Coming and Going
American vs. travel Web sites; travelers vs. airport security
American dumps Orbitz
The fight between American Airlines and online travel agencies has gotten ugly.
After failing to agree on a contract with Orbitz, American announced on Dec. 21 that it would immediately discontinue displaying and selling fares through the Web site and its subsidiary Orbitz for Business.
A few days later, Expedia, in a show of solidarity with Orbitz, began listing American's flights and schedules last in its search display, after those of other airlines.
American had been trying to take greater control of the way it sells tickets by pressuring Orbitz to use the airline's electronic pipeline, called AA Direct Connect, to handle transactions. Airlines typically pay online sellers commissions, plus fees to the global distribution companies that provide the flight information. AA Direct Connect would cut out the global distribution systems.
"In today's competitive marketplace, it is important for American to be free to customize its product offerings to improve the customer experience as well as distribute its products in a way that does not result in unnecessary costs," Derek DeCross, vice president of sales for American, said in a written statement.
Countered Expedia: "American Airlines has shown it only intends to do business with travel agencies through a new model that is anti-consumer and anti-choice. We believe American Airlines' proposed direct connect model will result in higher costs and reduced transparency for consumers, making it difficult to compare AA ticket prices and options with offerings by other airlines."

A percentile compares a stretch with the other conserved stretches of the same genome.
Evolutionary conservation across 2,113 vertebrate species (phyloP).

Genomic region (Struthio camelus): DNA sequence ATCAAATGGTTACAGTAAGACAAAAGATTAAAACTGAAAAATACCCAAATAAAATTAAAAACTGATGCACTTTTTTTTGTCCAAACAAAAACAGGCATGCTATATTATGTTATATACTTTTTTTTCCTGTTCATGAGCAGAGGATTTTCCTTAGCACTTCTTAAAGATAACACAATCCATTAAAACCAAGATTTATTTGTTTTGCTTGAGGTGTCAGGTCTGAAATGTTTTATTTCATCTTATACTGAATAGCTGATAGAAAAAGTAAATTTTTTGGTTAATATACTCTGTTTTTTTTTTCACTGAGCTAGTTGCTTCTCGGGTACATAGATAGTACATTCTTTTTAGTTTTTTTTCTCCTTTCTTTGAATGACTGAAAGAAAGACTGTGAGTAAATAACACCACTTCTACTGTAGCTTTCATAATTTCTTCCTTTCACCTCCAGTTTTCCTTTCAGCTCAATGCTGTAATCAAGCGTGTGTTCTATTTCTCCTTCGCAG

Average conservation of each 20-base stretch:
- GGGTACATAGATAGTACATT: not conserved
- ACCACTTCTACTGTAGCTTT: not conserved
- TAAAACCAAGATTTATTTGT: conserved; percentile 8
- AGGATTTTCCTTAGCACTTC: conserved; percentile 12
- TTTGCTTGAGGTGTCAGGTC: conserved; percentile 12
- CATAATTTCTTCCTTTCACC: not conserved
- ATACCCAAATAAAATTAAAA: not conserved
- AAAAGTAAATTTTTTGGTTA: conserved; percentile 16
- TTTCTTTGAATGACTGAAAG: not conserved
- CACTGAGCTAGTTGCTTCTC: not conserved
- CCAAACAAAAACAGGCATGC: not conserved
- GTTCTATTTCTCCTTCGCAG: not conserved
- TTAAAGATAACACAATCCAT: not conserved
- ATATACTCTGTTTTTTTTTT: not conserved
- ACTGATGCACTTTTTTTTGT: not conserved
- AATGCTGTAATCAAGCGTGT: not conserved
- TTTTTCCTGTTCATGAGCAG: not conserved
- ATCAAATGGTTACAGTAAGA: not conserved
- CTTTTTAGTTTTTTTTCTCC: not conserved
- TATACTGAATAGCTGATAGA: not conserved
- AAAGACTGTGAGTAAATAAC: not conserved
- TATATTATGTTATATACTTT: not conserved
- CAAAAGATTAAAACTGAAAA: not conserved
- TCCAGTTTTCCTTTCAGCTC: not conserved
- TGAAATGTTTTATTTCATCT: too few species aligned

Tickets already purchased through Orbitz remain valid, but travelers will have to make any changes through American Airlines reservations at 800-433-7300.
The year of travel woes
Those airport pat-downs and body scanners are really hitting a nerve.
According to a new U.S. Travel Association survey, three in four travelers believe that "there has to be a better way" to conduct security screening. Eight in 10 would support a trusted traveler program that would provide alternate screening measures for U.S. citizens who submit to a background check and meet other criteria.
Among other findings: Travelers dislike having to remove their shoes before going through a metal detector even more than the new TSA pat-downs. And three in four sup-port recruiting more profes-sional security personnel who are trained to use observation, dogs and sophisticated computer analyses as screening techniques.
Reporting: Nancy Trejos. Help feed CoGo. Send travel news to: email@example.com